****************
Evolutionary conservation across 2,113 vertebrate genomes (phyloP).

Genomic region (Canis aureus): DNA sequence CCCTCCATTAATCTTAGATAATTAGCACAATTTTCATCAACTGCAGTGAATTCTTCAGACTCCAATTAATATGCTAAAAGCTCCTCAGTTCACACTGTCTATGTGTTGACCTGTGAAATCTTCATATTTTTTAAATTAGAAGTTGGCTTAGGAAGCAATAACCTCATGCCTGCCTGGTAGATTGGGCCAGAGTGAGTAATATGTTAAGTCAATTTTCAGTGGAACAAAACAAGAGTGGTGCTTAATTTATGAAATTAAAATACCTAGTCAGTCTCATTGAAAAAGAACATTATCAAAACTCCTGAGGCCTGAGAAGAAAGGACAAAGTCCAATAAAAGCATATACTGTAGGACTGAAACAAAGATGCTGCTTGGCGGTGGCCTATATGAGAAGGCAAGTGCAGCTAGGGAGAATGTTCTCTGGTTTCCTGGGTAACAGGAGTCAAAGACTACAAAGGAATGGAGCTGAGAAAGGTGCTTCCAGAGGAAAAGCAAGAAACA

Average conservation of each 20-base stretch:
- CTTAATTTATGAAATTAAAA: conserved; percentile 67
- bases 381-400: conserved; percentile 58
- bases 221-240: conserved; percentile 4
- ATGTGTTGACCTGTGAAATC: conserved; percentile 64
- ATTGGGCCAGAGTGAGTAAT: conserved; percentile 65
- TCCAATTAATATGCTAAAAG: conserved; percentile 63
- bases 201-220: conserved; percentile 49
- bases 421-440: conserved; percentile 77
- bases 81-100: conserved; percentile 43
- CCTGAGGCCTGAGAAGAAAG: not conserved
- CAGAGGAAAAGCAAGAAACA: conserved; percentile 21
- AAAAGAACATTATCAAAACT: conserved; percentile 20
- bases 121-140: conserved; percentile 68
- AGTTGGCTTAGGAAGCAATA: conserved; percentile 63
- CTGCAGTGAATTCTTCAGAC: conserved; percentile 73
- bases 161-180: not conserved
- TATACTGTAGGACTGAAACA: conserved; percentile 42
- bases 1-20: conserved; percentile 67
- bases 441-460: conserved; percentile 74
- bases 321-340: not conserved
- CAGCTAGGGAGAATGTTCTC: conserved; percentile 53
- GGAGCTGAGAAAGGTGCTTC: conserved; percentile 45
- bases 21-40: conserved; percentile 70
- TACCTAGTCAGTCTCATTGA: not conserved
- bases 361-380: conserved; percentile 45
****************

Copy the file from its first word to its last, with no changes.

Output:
Evolutionary conservation across 2,113 vertebrate genomes (phyloP).

Genomic region (Canis aureus): DNA sequence CCCTCCATTAATCTTAGATAATTAGCACAATTTTCATCAACTGCAGTGAATTCTTCAGACTCCAATTAATATGCTAAAAGCTCCTCAGTTCACACTGTCTATGTGTTGACCTGTGAAATCTTCATATTTTTTAAATTAGAAGTTGGCTTAGGAAGCAATAACCTCATGCCTGCCTGGTAGATTGGGCCAGAGTGAGTAATATGTTAAGTCAATTTTCAGTGGAACAAAACAAGAGTGGTGCTTAATTTATGAAATTAAAATACCTAGTCAGTCTCATTGAAAAAGAACATTATCAAAACTCCTGAGGCCTGAGAAGAAAGGACAAAGTCCAATAAAAGCATATACTGTAGGACTGAAACAAAGATGCTGCTTGGCGGTGGCCTATATGAGAAGGCAAGTGCAGCTAGGGAGAATGTTCTCTGGTTTCCTGGGTAACAGGAGTCAAAGACTACAAAGGAATGGAGCTGAGAAAGGTGCTTCCAGAGGAAAAGCAAGAAACA

Average conservation of each 20-base stretch:
- CTTAATTTATGAAATTAAAA: conserved; percentile 67
- bases 381-400: conserved; percentile 58
- bases 221-240: conserved; percentile 4
- ATGTGTTGACCTGTGAAATC: conserved; percentile 64
- ATTGGGCCAGAGTGAGTAAT: conserved; percentile 65
- TCCAATTAATATGCTAAAAG: conserved; percentile 63
- bases 201-220: conserved; percentile 49
- bases 421-440: conserved; percentile 77
- bases 81-100: conserved; percentile 43
- CCTGAGGCCTGAGAAGAAAG: not conserved
- CAGAGGAAAAGCAAGAAACA: conserved; percentile 21
- AAAAGAACATTATCAAAACT: conserved; percentile 20
- bases 121-140: conserved; percentile 68
- AGTTGGCTTAGGAAGCAATA: conserved; percentile 63
- CTGCAGTGAATTCTTCAGAC: conserved; percentile 73
- bases 161-180: not conserved
- TATACTGTAGGACTGAAACA: conserved; percentile 42
- bases 1-20: conserved; percentile 67
- bases 441-460: conserved; percentile 74
- bases 321-340: not conserved
- CAGCTAGGGAGAATGTTCTC: conserved; percentile 53
- GGAGCTGAGAAAGGTGCTTC: conserved; percentile 45
- bases 21-40: conserved; percentile 70
- TACCTAGTCAGTCTCATTGA: not conserved
- bases 361-380: conserved; percentile 45